How companies can stop sexual harassment before it starts

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Solving sexual harassment in tech: Ask these female CEOs

“Should you fire a sexual harasser?” is one question.

But “How do you not hire one to begin with?” is a better one.

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In the wake of sexual assault and harassment allegations against Harvey Weinstein, James Toback, Mark Halperin and other prominent men, more leaders are considering asking these questions of their own organizations.

Related: How to fight ‘subtle sexism’ in the office

Company culture starts right on the front lines — the hiring process.

It’s important to be particularly observant during a job interview, according to Adam Ochstein, founder and CEO of StratEx, a national human resources consulting and software firm. When he interviewed candidates at past workplaces, he made a point of talking to many people in the office about their perceptions of the interviewee.

“Look at how they treat different administrative help as they’re navigating through the interview process,” he says. “I’d always ask the receptionist, him or her, ‘How did they treat you while they were waiting for the interview? Were they dismissive? Did they show respect?'”

And he’d also take the candidate out to lunch — another chance to observe how the interviewee interacts with others.

“Ask yourself: ‘How are they treating a waitress or waiter? How are they treating people in the restaurant? Do they have wandering eyes?'” he says.

While it can be difficult to cut through the facade that most job candidates put on for a formal interview, Ochstein believes in trusting your gut.

“If your gut feeling is validated by other people — ‘Yeah, that felt a little bit creepy or off’ — and it’s validated by things you saw during that [interview] process, it’s not even worth the risk.”

Simply involving women in the interview process, while a good first step, isn’t always an easy solution, says Jennifer Kim, previously head of employee experience at Lever, a recruiting software company.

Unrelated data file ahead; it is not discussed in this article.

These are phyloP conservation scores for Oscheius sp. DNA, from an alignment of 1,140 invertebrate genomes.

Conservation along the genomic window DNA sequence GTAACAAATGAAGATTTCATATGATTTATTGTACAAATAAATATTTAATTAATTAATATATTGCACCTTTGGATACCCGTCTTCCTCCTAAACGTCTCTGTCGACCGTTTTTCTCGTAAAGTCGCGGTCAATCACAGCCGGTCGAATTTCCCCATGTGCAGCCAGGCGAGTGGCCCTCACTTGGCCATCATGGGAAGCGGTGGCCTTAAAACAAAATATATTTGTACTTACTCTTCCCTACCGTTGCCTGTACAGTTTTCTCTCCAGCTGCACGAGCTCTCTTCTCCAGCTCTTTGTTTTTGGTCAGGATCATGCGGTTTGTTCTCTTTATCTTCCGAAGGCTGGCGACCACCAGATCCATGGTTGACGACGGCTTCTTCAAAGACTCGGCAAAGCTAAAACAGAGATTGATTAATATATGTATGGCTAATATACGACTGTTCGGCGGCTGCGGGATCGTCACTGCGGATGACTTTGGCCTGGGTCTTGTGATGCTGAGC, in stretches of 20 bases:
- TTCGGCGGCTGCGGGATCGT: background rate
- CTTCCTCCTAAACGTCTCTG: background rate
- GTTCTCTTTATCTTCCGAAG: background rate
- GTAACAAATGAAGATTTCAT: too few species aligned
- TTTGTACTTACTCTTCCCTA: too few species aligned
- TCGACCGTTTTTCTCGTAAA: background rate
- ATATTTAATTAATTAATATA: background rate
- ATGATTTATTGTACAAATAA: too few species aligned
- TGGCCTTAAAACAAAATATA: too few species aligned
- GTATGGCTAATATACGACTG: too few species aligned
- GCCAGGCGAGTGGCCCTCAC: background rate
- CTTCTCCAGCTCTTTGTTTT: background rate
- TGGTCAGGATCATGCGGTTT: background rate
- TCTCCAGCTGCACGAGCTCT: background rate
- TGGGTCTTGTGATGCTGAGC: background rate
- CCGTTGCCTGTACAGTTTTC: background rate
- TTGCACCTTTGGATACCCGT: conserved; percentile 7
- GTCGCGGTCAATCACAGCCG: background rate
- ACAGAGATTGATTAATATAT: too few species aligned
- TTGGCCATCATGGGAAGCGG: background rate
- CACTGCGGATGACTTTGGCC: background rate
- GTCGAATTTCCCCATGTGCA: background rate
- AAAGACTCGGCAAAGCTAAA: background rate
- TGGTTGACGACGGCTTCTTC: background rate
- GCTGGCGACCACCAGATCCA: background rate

“With sexual harassment, it could be a random creep or it could be your CEO or your manager,” Kim says. “We cannot rely on ‘We put a woman on. She’ll magically use her womanly senses to say ‘Oh yeah, that’s a sexual harasser.’ What if everybody else loved that candidate and the one woman was like, ‘Hey, I got some weird vibes?””

Related: The problem with the lack of female leaders

On the front-end, Kim says, companies can publicly adopt zero-tolerance harassment policies that signal to potential bad actors that these workplaces won’t harbor harassers or overlook misconduct.

“You don’t have to put on your website in large, blinking letters, ‘No sexual harassment allowed here’ — that’s not a realistic expectation,” she says. “However, people are looking before they apply, and the signals they get about the gender balance, what women say about working there, what the Glassdoor reviews say — people can tell where they’re less likely to get away with their sh–.”

In the startup world, the second or third hire can have tremendous influence on company culture, according to Matt Birnbaum, owner of Upstart Talent, a boutique recruiting agency in San Francisco.

He suggests leaders and founders keep that in mind when hiring for those positions. They may say they want a technical whiz or a coding genius — but they also need to think about how a person will set office expectations and company culture.

“The companies that value hiring the most are willing to let a ‘great’ potential employee walk out the door, because they aren’t a right fit in one area,” Birnbaum says.

How have your conversations about sexual assault differed across genders, ages or experiences? Tell us about it here and you could be featured in an upcoming story on CNNMoney.

CNNMoney (New York) First published November 2, 2017: 11:52 AM ET

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